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Retailers may not accept scanned receipts

PaperlessEdward KiledjianComment

2 years ago, I was tired of reshuffling papers and made the move to go paperless. This means that almost all paper is somehow converted to a digital image and stored in Evernote and/or TheBrain.  I scan them using my flatbed document scanner or Scanner Pro on the iPhone.

Why did I go paperless?

  1. It is cleaner and helped de-clutter my work area. 
  2. It also makes information much easier to find year later when I actually need it (aka searchability).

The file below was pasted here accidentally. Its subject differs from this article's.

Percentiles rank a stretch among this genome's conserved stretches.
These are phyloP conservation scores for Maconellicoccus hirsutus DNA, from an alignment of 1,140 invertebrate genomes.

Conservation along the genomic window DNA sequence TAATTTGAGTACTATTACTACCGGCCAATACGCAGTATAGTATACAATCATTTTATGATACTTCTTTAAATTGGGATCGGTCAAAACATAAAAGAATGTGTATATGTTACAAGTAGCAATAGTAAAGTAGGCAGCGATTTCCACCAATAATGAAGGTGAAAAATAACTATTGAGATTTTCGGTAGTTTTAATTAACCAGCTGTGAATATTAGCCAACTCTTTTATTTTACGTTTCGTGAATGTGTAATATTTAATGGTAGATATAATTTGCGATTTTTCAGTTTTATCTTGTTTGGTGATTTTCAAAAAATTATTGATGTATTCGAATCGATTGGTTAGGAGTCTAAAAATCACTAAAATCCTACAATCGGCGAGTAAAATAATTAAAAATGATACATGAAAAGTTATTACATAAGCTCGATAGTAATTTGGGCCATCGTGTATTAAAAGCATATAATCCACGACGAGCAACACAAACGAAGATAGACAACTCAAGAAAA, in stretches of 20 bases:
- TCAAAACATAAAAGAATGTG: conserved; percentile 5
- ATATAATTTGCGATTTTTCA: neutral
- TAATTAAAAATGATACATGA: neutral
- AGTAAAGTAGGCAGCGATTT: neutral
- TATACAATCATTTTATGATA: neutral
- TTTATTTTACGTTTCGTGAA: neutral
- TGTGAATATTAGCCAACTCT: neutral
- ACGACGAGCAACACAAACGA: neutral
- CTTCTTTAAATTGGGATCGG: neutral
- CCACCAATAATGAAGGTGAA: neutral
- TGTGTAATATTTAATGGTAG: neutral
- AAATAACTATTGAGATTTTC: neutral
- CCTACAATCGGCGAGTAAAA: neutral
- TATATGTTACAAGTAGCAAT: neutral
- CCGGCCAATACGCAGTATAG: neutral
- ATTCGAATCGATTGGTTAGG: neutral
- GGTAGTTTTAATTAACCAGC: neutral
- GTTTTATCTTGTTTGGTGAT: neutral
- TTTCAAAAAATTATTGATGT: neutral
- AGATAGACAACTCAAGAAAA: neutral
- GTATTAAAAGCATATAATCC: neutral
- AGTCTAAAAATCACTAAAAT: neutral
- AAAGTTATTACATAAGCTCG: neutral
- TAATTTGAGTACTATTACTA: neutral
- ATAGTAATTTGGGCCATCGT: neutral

3. Last but not least, is portability. My digital Evernote storage is available wherever whenever (on any device).

The one caveat to my all digital conversion is store receipts, where I keep them until the end of the warranty period. The province I live in (Quebec) has very pro-consumer laws, but even here, it is up to the retailer to decide if digitally copied receipts are acceptable for returns or refunds. I contacted the online customer service centers for about a dozen of the largest Canadian retailers and most confirmed that they require the original store receipt (even when the store receipt had a barcode which could be read from my digital scan). A few of the retailers said they had no corporate policies preventing use of digitally reproduced receipts but that their store associated ultimately had the last word.